India is home to about one-sixth of mankind. Though an ancient civilisation, it is a young nation with ambitious development goals. And energy is at the heart of this development. India is the third-largest consumer and importer of petroleum products, with nearly 1.4 billion barrels of annual imports. India’s energy needs matter not only to the country but also affect the entire world. It is assumed that a major share of the additional global energy demand in the next two to three decades will come from India.
Energy and development
With access to clean energy being a major Sustainable Development Goal (SDG), India has recently completed the mammoth task of taking electricity to all its households in what has been described by the International Energy Agency (IEA) as a “historically unprecedented achievement”, bettering the lives of over 500 million people in about five years. Now, the country is moving swiftly to providing clean cooking gas, cylinders, and stoves, to rural households that have been traditionally using biomass for cooking. The programme, Pradhan Mantri Ujjwala Yojana (PMUY), was launched in 2016 and 290 million households have already received connections and 100 million are slotted to be covered in the next two years, bringing the programme to near completion.
Renewable energy goals
However, while pursuing development, India is also aggressively pursuing the transition away from dependency on fossil fuels. India joined the Paris Agreement in 2016 and made ambitious Nationally Determined Commitments (NDC), including achieving 40 per cent Renewable Energy (RE) capacity by 2030, more than what many experts, then thought, would be feasible. However, India is already on its way to achieving the goal. Indian Prime Minister Narendra Modi recently announced that India has already installed 100 GW of renewable energy. He added that India is the only country among G20 nations that is progressing rapidly to meet its climate goals. “Today, India is the only country in the group of G20 countries, which is moving fast towards achieving its climate goals. India has set a target of 450 GW of renewable energy by the end of this decade – 450 GW by 2030. Of this, the target of 100 GW has been achieved by India ahead of schedule,” PM Modi said. Under the Paris Agreement, India has three quantifiable nationally determined contributions (NDCs), which include lowering the emissions intensity of its GDP by 33-35 per cent compared to 2005 levels by 2030; increasing total cumulative electricity generation from fossil free energy sources to 40 per cent by 2030; creating additional carbon sink of 2.5 to 3 billion tons through additional forest and tree cover.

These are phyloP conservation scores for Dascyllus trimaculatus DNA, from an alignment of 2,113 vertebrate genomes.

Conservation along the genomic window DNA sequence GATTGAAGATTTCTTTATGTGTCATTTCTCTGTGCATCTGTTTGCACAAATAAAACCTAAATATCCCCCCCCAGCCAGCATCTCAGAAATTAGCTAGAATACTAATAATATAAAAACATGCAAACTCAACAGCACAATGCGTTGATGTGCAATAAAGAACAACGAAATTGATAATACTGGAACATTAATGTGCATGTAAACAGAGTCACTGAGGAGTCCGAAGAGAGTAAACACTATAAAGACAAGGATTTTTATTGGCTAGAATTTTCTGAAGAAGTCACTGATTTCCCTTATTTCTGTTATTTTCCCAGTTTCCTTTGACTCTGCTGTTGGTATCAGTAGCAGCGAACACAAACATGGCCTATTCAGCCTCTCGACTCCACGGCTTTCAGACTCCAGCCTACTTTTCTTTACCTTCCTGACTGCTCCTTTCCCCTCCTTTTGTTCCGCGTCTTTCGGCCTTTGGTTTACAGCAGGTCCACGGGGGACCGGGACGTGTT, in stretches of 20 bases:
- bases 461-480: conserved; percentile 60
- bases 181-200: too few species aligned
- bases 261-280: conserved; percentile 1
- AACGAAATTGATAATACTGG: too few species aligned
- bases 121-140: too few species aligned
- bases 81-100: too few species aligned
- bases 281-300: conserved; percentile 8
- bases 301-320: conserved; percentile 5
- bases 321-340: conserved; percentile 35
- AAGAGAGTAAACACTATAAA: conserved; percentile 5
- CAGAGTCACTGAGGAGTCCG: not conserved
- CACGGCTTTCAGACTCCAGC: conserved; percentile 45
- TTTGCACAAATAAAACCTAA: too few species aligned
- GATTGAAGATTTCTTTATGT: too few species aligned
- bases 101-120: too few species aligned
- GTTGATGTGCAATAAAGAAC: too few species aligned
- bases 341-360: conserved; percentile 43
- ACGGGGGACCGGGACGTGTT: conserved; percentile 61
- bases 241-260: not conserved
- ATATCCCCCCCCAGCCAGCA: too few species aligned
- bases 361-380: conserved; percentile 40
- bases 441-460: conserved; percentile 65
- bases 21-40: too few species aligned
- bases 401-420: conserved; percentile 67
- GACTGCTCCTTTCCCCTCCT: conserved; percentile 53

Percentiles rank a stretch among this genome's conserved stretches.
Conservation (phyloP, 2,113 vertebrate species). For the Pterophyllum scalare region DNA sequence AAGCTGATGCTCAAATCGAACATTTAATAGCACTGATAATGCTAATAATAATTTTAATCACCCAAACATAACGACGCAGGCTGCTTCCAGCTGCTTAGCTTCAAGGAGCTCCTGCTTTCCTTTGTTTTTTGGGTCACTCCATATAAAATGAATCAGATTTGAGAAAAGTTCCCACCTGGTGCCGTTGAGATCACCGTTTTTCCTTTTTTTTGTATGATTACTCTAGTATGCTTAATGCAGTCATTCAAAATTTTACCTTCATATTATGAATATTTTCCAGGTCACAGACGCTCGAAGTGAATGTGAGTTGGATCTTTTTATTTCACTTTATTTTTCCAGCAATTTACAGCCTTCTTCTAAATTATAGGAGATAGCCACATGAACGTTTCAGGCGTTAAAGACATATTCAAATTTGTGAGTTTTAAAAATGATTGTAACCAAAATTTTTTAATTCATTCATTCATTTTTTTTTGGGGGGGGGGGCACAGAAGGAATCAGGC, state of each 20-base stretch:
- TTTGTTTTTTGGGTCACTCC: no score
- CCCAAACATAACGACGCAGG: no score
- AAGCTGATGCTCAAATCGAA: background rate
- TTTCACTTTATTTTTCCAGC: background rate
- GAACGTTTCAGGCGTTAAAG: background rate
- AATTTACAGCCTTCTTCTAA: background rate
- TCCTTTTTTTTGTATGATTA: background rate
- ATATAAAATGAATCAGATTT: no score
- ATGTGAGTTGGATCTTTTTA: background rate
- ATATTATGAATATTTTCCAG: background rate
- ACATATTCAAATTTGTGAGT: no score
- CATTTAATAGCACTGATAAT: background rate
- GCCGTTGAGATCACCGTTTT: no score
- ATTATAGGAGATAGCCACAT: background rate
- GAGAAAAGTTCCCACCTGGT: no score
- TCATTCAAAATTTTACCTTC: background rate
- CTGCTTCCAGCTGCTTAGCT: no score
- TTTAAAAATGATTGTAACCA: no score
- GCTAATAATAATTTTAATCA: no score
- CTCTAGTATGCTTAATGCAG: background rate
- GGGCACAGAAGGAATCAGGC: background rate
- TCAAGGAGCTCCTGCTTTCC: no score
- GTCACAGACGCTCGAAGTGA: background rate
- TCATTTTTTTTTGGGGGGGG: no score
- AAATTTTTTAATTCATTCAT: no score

Transparent and proactive policies